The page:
Our story

Help CP was born out of the obstacles and challenges faced by Troy (our son) and his family (us :)). Our story begins a long time ago. When our first child was conceived, we were overjoyed!  But just like all new parents, we were also just a tad frightened at the thought of becoming parents. At the age of 27, we still were not sure how we were going to conquer this particular task:). However, our little one was determined to make a dazzling entrance into this world and just could not wait to meet us. Quite abruptly, and without warning, our little guy had ruptured his mucous membrane and was ready to exit at only 33 weeks gestation. Well, my dear husband rushed me to the hospital and my doctor quickly scheduled an emergency cesarean section as baby was still in the breech position. And ta-da! There he was, cute as a button, but not quite ready to function on his own.

We had two weeks of uncertainty and scares while he was in the neonatal intensive care unit,  as he was a restless little guy and did not like to be on his life-assisting equipment. However, the next two weeks were filled  with kangaroo care, wonderful feeding sessions, and even his first bath! Shortly thereafter, he was sent home, healthy and strong and continued this way until after his first birthday.  Shortly after he turned one, he started cruising around furniture and we thought for surely he would be walking any day. However, at his 15 month check-up he still was not walking and his pediatrician referred us for an evaluation by the early intervention program. He was evaluated and began receiving speech and physical therapy. We were hopeful that our son would grow out of this phase.  Troy was referred to a physiatrist (a physical rehabilitation doctor) for leg braces at almost 2 years of age and at the time we were told that he might never be able to walk. We were devastated.  He had several issues to overcome if he was ever to walk;  severe scissoring from heavy spasticity in his legs, abnormal bone development, and harder to fix issues with his balance. Needles to say, we were amazed and filled with gratitude when he got his first set of AFO/SMO braces with twister cables attached and he was finally able to walk! 

Shortly before this time he was officially given the diagnosis of cerebral palsy along with developmental delay. As a family we had lots of mixed emotions surrounding this diagnosis. We were ecstatic for all the skills he already had and the obstacles he had already overcome. We truly felt that he was a living, walking little miracle baby who held an infinite amount of ability and possibility. This gave us so much hope. However, we were also scared about what the future would hold for him and how we were going to provide the care that he so desperately needed in order to keep progressing, developing, and overcoming obstacles. Fortunately for us, our therapy team at the Early Steps Intervention program was amazing and Troy continued to meet his goals session after session until he finally started using a few words at age 3. This joy and sense of accomplishment was quickly overcast with the reality of our financial situation. See, here in the state of Florida, the early intervention programs end at age 3. And like many other families, our major medical  insurance only covers a small amount of therapy visits for the year, without credits for cash paid out of pocket (as if we could afford it:). It was quite a dilemma to be in as parents. It left us feeling sad and mourning the lost opportunity for our son. Then, it made me angry. It made me so angry that he was going to miss out on being able to experience the basic life events that we all take for grantedbecause we were financially unable to provide much needed therapy for him! It all seemed so unfair.  I started looking for answers and after a few months of hard work, letter writing to the Governor, and working with numerous social service agencies I found a few solutions in the form of a special health insurance policy. However, there are still many proven effective therapies that are not covered even with a health insurance policy geared for special needs children. These are also therapies that have given other children the ability to heal and walk when they could not before.  Although we have made it so far, we still feel there is a long way to go.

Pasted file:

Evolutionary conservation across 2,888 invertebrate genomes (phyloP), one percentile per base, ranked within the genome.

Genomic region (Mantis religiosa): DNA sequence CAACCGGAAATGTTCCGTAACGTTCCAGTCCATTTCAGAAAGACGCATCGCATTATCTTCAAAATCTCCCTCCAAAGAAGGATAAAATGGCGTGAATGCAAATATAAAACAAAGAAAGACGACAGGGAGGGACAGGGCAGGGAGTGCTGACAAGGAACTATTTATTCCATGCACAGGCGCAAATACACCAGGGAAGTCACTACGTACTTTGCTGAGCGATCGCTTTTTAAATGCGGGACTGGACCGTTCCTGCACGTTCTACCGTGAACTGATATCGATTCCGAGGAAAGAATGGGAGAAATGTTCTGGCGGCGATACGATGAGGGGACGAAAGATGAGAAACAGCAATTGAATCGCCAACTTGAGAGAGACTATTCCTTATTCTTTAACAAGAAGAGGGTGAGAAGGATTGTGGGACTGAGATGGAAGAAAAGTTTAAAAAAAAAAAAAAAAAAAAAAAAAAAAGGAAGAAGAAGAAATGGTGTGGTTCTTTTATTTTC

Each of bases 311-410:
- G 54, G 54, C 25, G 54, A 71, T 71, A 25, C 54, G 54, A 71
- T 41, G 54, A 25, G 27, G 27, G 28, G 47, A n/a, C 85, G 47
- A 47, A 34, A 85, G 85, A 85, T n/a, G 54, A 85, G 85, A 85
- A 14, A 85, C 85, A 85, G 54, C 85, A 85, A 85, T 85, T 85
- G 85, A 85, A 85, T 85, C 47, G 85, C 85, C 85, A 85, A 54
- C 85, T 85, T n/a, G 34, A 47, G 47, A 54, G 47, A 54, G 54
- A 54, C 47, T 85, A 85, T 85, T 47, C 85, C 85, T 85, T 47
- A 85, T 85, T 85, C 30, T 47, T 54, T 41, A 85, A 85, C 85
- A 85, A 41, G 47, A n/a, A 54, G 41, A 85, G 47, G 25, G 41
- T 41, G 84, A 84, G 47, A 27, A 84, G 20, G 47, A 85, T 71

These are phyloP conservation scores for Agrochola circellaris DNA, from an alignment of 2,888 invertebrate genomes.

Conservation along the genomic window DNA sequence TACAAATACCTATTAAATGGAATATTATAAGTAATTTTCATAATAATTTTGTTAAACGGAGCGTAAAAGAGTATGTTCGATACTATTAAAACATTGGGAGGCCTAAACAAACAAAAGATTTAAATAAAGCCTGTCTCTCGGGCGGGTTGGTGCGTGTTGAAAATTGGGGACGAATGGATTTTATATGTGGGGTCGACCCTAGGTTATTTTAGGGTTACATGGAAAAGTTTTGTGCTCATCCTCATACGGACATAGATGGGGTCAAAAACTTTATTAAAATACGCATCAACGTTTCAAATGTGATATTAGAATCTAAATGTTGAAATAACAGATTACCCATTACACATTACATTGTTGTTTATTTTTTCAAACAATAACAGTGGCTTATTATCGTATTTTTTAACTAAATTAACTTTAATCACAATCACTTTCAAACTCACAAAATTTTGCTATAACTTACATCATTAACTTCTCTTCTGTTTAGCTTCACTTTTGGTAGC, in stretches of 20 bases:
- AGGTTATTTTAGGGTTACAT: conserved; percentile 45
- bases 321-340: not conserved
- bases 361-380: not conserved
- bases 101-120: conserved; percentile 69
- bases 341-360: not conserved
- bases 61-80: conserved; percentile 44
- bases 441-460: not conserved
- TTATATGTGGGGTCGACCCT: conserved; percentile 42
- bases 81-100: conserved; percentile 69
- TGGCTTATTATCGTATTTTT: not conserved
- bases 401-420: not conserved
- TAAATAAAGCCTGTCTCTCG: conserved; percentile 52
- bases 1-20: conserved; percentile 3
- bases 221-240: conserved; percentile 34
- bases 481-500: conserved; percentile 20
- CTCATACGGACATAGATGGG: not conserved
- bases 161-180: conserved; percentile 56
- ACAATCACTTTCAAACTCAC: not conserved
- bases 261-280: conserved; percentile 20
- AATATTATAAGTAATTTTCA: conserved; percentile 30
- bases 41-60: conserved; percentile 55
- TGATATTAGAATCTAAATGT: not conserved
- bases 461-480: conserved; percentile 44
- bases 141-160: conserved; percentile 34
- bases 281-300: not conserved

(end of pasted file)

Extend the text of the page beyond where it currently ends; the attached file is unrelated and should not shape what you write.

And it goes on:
Troy is 6 years old now, walking well (still with his fabulous braces due to severe toe walking and in-toeing, spasticity) and talking like nobody's business! Unfortunately, he has 4 sets of braces to wear and most of them cause pain and sore spots on his feet and legs. He has AFO/SMO with twister cables attached, night splints, and a SWASH brace (for his hips) also to wear at night. He still has severe spasticity in his legs and we would like to help him walk without his braces!  It is our hope to provide him with hyperbaric oxygen treatments and ABM (Anat Baniel Method) therapy sessions over the next 12 months. It is so amazing for all of us to witness the transformation of this little butterfly. His face lights up with excitement each time he conquers a new skill that he has been working so hard to acquire. We are ready to see what other miracles he has in store.